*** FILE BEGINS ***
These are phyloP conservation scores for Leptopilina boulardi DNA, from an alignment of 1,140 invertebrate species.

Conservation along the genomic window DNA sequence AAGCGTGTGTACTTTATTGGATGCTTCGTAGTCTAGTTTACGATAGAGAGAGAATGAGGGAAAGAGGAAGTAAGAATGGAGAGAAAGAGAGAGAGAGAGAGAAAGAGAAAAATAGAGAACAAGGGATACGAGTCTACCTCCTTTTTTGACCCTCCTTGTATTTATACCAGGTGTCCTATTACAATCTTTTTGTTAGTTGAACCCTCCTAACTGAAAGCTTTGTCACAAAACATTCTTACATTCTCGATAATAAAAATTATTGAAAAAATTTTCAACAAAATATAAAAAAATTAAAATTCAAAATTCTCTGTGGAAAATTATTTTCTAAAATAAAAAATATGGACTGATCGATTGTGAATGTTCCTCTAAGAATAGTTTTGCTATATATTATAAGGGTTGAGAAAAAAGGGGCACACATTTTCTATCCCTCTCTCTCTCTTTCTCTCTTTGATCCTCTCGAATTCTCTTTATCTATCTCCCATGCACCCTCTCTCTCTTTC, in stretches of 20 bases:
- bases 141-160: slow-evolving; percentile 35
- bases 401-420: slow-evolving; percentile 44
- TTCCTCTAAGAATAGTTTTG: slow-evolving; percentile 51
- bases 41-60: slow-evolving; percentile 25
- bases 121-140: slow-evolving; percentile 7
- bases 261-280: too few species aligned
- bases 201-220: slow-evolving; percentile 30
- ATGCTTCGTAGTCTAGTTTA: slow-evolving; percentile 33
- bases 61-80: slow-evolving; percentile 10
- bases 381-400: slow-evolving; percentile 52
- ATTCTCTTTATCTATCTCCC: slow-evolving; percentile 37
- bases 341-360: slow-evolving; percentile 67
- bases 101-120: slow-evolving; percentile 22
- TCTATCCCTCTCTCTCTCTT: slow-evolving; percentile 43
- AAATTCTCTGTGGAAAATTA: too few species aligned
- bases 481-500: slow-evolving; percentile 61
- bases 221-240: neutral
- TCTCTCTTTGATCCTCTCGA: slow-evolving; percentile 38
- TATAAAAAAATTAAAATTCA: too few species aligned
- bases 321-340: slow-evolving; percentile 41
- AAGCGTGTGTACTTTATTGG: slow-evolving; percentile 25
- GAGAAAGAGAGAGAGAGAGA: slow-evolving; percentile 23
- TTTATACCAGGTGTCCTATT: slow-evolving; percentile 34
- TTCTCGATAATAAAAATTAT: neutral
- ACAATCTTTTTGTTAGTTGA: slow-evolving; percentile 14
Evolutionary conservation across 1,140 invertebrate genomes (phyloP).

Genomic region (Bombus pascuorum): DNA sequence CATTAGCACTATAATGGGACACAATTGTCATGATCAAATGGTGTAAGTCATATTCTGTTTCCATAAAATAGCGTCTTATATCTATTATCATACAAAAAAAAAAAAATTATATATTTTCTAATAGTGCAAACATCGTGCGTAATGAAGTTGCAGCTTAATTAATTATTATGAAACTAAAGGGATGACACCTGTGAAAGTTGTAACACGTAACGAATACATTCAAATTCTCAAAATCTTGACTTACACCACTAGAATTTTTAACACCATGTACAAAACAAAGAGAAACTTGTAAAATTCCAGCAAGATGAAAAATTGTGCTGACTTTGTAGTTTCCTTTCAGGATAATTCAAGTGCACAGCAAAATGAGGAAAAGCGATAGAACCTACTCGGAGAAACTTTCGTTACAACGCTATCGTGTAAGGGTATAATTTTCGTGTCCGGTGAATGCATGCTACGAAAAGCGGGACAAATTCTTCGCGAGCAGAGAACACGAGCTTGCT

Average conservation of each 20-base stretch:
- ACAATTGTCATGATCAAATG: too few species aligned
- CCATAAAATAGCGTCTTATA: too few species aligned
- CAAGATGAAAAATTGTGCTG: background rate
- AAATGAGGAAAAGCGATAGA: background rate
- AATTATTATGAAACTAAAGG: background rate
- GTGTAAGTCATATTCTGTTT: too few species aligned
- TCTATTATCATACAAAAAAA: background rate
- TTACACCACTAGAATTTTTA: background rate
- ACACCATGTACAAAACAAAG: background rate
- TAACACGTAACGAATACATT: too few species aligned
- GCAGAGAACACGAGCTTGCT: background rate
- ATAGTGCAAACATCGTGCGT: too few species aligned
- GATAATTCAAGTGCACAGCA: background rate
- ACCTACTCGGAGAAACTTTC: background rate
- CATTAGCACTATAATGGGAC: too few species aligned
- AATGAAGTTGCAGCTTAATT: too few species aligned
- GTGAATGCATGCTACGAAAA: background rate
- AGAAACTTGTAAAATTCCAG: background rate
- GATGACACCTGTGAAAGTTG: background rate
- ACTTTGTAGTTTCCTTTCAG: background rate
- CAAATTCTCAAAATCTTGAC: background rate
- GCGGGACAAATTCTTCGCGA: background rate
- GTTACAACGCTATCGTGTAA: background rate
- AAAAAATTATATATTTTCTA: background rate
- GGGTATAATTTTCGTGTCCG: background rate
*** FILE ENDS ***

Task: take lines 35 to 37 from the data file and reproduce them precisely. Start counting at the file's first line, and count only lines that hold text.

- AATTATTATGAAACTAAAGG: background rate
- GTGTAAGTCATATTCTGTTT: too few species aligned
- TCTATTATCATACAAAAAAA: background rate